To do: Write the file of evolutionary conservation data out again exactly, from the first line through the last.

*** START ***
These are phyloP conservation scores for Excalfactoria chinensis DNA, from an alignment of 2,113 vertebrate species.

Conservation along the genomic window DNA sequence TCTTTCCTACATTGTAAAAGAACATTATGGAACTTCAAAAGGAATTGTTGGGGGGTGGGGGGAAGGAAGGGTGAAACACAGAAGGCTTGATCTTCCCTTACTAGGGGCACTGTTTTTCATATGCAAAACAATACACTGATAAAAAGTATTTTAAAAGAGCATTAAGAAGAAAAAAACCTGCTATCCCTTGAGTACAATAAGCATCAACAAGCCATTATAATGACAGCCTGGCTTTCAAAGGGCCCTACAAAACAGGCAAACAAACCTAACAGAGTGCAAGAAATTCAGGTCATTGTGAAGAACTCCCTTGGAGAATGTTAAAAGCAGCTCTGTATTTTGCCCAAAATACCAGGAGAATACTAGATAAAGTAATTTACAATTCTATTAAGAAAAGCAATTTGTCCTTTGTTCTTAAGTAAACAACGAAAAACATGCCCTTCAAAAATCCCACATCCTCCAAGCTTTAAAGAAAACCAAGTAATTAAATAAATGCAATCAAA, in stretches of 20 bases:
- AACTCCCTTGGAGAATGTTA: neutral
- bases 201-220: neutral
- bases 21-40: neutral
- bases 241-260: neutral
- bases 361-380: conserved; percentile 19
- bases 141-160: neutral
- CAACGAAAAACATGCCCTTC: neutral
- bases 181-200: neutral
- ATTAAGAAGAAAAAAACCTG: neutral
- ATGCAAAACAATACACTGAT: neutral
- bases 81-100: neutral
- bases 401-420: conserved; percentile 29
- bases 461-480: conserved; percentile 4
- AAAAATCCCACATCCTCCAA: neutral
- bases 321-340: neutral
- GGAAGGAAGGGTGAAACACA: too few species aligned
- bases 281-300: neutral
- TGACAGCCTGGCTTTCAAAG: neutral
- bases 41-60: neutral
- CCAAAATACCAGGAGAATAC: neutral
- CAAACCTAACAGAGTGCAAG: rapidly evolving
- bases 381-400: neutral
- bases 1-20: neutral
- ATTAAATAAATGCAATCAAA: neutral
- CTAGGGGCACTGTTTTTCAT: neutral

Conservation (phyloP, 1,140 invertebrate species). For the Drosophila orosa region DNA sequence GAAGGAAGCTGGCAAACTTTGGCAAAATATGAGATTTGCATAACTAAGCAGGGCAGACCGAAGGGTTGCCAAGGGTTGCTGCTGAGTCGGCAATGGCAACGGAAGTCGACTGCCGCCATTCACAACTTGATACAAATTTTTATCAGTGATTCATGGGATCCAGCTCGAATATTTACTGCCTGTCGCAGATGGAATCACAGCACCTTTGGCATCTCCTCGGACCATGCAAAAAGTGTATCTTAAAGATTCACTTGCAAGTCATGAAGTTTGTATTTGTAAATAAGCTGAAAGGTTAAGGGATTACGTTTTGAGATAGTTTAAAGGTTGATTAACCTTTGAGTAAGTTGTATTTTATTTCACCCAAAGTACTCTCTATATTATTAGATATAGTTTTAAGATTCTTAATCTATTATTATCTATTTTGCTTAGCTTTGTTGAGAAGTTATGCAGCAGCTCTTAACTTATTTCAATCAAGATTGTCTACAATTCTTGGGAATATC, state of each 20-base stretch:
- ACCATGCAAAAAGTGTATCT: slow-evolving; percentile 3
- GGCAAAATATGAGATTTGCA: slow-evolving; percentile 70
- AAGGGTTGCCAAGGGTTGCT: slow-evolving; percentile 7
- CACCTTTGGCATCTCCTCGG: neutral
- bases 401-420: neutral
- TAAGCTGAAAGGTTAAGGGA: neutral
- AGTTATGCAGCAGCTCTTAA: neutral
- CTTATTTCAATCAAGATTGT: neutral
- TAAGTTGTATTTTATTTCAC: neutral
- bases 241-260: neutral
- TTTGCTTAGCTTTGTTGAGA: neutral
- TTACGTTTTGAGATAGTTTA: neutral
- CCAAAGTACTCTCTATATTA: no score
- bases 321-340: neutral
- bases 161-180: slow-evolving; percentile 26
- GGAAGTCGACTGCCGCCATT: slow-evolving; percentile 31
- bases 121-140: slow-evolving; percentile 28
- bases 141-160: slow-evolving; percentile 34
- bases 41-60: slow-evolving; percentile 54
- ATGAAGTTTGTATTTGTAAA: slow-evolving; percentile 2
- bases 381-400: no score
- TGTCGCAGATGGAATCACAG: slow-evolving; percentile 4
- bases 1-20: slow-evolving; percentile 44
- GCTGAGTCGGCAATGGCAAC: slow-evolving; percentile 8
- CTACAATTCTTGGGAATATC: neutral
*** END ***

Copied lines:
These are phyloP conservation scores for Excalfactoria chinensis DNA, from an alignment of 2,113 vertebrate species.

Conservation along the genomic window DNA sequence TCTTTCCTACATTGTAAAAGAACATTATGGAACTTCAAAAGGAATTGTTGGGGGGTGGGGGGAAGGAAGGGTGAAACACAGAAGGCTTGATCTTCCCTTACTAGGGGCACTGTTTTTCATATGCAAAACAATACACTGATAAAAAGTATTTTAAAAGAGCATTAAGAAGAAAAAAACCTGCTATCCCTTGAGTACAATAAGCATCAACAAGCCATTATAATGACAGCCTGGCTTTCAAAGGGCCCTACAAAACAGGCAAACAAACCTAACAGAGTGCAAGAAATTCAGGTCATTGTGAAGAACTCCCTTGGAGAATGTTAAAAGCAGCTCTGTATTTTGCCCAAAATACCAGGAGAATACTAGATAAAGTAATTTACAATTCTATTAAGAAAAGCAATTTGTCCTTTGTTCTTAAGTAAACAACGAAAAACATGCCCTTCAAAAATCCCACATCCTCCAAGCTTTAAAGAAAACCAAGTAATTAAATAAATGCAATCAAA, in stretches of 20 bases:
- AACTCCCTTGGAGAATGTTA: neutral
- bases 201-220: neutral
- bases 21-40: neutral
- bases 241-260: neutral
- bases 361-380: conserved; percentile 19
- bases 141-160: neutral
- CAACGAAAAACATGCCCTTC: neutral
- bases 181-200: neutral
- ATTAAGAAGAAAAAAACCTG: neutral
- ATGCAAAACAATACACTGAT: neutral
- bases 81-100: neutral
- bases 401-420: conserved; percentile 29
- bases 461-480: conserved; percentile 4
- AAAAATCCCACATCCTCCAA: neutral
- bases 321-340: neutral
- GGAAGGAAGGGTGAAACACA: too few species aligned
- bases 281-300: neutral
- TGACAGCCTGGCTTTCAAAG: neutral
- bases 41-60: neutral
- CCAAAATACCAGGAGAATAC: neutral
- CAAACCTAACAGAGTGCAAG: rapidly evolving
- bases 381-400: neutral
- bases 1-20: neutral
- ATTAAATAAATGCAATCAAA: neutral
- CTAGGGGCACTGTTTTTCAT: neutral

Conservation (phyloP, 1,140 invertebrate species). For the Drosophila orosa region DNA sequence GAAGGAAGCTGGCAAACTTTGGCAAAATATGAGATTTGCATAACTAAGCAGGGCAGACCGAAGGGTTGCCAAGGGTTGCTGCTGAGTCGGCAATGGCAACGGAAGTCGACTGCCGCCATTCACAACTTGATACAAATTTTTATCAGTGATTCATGGGATCCAGCTCGAATATTTACTGCCTGTCGCAGATGGAATCACAGCACCTTTGGCATCTCCTCGGACCATGCAAAAAGTGTATCTTAAAGATTCACTTGCAAGTCATGAAGTTTGTATTTGTAAATAAGCTGAAAGGTTAAGGGATTACGTTTTGAGATAGTTTAAAGGTTGATTAACCTTTGAGTAAGTTGTATTTTATTTCACCCAAAGTACTCTCTATATTATTAGATATAGTTTTAAGATTCTTAATCTATTATTATCTATTTTGCTTAGCTTTGTTGAGAAGTTATGCAGCAGCTCTTAACTTATTTCAATCAAGATTGTCTACAATTCTTGGGAATATC, state of each 20-base stretch:
- ACCATGCAAAAAGTGTATCT: slow-evolving; percentile 3
- GGCAAAATATGAGATTTGCA: slow-evolving; percentile 70
- AAGGGTTGCCAAGGGTTGCT: slow-evolving; percentile 7
- CACCTTTGGCATCTCCTCGG: neutral
- bases 401-420: neutral
- TAAGCTGAAAGGTTAAGGGA: neutral
- AGTTATGCAGCAGCTCTTAA: neutral
- CTTATTTCAATCAAGATTGT: neutral
- TAAGTTGTATTTTATTTCAC: neutral
- bases 241-260: neutral
- TTTGCTTAGCTTTGTTGAGA: neutral
- TTACGTTTTGAGATAGTTTA: neutral
- CCAAAGTACTCTCTATATTA: no score
- bases 321-340: neutral
- bases 161-180: slow-evolving; percentile 26
- GGAAGTCGACTGCCGCCATT: slow-evolving; percentile 31
- bases 121-140: slow-evolving; percentile 28
- bases 141-160: slow-evolving; percentile 34
- bases 41-60: slow-evolving; percentile 54
- ATGAAGTTTGTATTTGTAAA: slow-evolving; percentile 2
- bases 381-400: no score
- TGTCGCAGATGGAATCACAG: slow-evolving; percentile 4
- bases 1-20: slow-evolving; percentile 44
- GCTGAGTCGGCAATGGCAAC: slow-evolving; percentile 8
- CTACAATTCTTGGGAATATC: neutral